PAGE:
John’s ministry is good news–the Messiah is coming. The message is not “take up the sword and prepare for the kingdom.” Rather, the message is “repent, confess and be baptized.” We receive the kingdom–and the kingdom comes in the person of Jesus–through obedient submission to the reign of God and not through a violent, revolutionary agenda. The people who receive the kingdom are those who repent, confess and submit to God’s kingdom call. Only a humble people can enter and embrace the kingdom of Christ.



4 Responses to “Mark 1:2-8–The Ministry of John the Baptist”

  1.   Jerry Starling Says:

    A worthy continuation of your comments on Mark 1:1. I especially appreciate your comments on the quotations from Malachi and Isaiah. We have not normally thought of Israel still being in exile when John came preaching of the arrival of Messiah to end the exile by the sending of the Spirit. This is excellent material. Thank you.

  2.   Jr Says:

    I appreciate your writing, Dr. Hicks. A few questions:

    1) What is the significance of John’s baptism being for the forgiveness of sins – prior to the Messiah and without the Holy Spirit?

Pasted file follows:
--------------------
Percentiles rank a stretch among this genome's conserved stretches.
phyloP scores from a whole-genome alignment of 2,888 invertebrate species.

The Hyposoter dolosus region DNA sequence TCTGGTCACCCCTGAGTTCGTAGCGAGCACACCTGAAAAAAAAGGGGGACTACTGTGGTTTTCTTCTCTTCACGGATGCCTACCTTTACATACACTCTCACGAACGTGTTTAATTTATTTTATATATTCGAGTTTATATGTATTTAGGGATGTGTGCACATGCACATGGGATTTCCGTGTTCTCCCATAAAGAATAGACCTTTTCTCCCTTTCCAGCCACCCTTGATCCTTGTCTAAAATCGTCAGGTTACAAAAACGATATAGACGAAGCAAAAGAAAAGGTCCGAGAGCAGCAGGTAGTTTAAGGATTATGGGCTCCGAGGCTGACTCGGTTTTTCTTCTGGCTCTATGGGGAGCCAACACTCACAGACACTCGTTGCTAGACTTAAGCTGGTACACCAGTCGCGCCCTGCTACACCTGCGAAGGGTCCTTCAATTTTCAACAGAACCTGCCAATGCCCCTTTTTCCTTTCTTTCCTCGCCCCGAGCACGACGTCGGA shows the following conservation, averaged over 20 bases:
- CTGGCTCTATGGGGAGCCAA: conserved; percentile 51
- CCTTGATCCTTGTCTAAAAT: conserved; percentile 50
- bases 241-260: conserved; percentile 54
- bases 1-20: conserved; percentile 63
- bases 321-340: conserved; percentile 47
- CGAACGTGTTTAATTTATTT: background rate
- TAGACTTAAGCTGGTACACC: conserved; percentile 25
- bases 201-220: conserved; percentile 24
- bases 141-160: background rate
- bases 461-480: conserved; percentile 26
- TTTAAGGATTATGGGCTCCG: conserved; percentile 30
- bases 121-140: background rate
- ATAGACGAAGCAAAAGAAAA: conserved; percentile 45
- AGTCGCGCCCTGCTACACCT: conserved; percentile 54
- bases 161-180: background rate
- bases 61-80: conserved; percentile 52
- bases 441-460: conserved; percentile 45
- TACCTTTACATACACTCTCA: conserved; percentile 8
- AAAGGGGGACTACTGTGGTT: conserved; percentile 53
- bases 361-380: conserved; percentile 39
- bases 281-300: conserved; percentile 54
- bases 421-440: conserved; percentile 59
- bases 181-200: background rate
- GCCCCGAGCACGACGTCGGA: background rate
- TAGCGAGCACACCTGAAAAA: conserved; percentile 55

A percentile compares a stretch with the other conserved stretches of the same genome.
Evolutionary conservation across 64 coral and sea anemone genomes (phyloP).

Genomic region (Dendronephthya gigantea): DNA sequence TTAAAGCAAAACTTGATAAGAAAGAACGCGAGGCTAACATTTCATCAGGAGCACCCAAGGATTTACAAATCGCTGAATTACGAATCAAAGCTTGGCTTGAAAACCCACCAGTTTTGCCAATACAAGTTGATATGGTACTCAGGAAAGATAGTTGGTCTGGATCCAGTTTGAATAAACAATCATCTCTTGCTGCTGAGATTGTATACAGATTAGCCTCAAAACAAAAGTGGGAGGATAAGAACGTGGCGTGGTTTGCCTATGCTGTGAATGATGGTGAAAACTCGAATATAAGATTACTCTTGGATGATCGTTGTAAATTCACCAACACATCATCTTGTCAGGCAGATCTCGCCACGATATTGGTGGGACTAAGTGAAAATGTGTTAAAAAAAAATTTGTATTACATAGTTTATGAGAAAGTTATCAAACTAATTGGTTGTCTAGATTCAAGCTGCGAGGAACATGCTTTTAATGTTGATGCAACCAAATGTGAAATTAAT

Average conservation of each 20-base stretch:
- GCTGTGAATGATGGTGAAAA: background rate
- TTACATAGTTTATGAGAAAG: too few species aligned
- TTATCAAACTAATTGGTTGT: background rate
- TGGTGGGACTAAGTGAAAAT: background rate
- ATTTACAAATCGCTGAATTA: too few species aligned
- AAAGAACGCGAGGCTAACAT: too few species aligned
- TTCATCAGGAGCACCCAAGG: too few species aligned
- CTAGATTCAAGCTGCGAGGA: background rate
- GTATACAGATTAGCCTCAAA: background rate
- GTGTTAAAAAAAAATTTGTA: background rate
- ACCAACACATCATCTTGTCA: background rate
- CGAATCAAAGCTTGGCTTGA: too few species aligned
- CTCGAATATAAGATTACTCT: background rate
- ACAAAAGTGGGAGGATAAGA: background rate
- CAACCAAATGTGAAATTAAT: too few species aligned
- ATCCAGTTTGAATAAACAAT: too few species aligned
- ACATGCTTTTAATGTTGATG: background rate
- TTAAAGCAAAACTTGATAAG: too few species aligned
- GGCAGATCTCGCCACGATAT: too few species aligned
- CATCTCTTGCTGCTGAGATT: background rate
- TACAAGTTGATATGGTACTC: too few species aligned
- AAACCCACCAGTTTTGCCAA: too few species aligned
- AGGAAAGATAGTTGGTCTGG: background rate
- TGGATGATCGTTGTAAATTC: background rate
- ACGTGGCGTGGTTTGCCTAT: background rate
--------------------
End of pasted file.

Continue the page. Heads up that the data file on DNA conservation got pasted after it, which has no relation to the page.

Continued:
2) Could you expand on the pouring out of the Spirit on all humanity? Are we talking about salvific pouring? And doesn’t “all flesh” equal “not just Jews, but also Gentiles” instead of “every single human being living regardless of their standing before God”? (in other words, “all flesh” meaning “all men without distinction” rather than “all men without exception”)

    Thanks, and we miss you in Memphis!
    -Jr

    • Avatar of johnmarkhicks  John Mark Hicks Says:

      Thanks for the questions, Jr.

      I think the baptismal ritual in John’s preaching was an experience of liberation/redemption. It was the experience of forgiveness and renewal–analogous to a Red Sea experience in Israel’s history. It anticipated the Messiah and the coming of the Spirit; so, it is incomplete. But it is authentic though anticipatory of the fuller reign of God. I’m not sure if that gets to your point in asking the question. Let me know if not.

      My point on “all flesh” was not about universalism. It is more “all people without distinction” rather than “all people without exception.” In Luke’s account in Luke 3, he quotes an “all flesh” text that anticipates his quotation of Joel 2 in Acts 2. So, it is a universalizing of scope, but not a universalism in the technical theological sense of that term. Rather, it is the breaking down of barriers as in the Joel text–male/female, Jew/Gentile, and slave/free. The restoration of Israel, signaled by the pouring out of the Spirit, is inclusive.

      Hope that helps clarify.

      JMH

  3. Avatar of K Rex Butts  K. Rex Butts Says:

    I am enjoying reading your remarks regarding the Gospel of Mark. I just finished teaching this Gospel where I preach. I always appreciate reading how others read the text.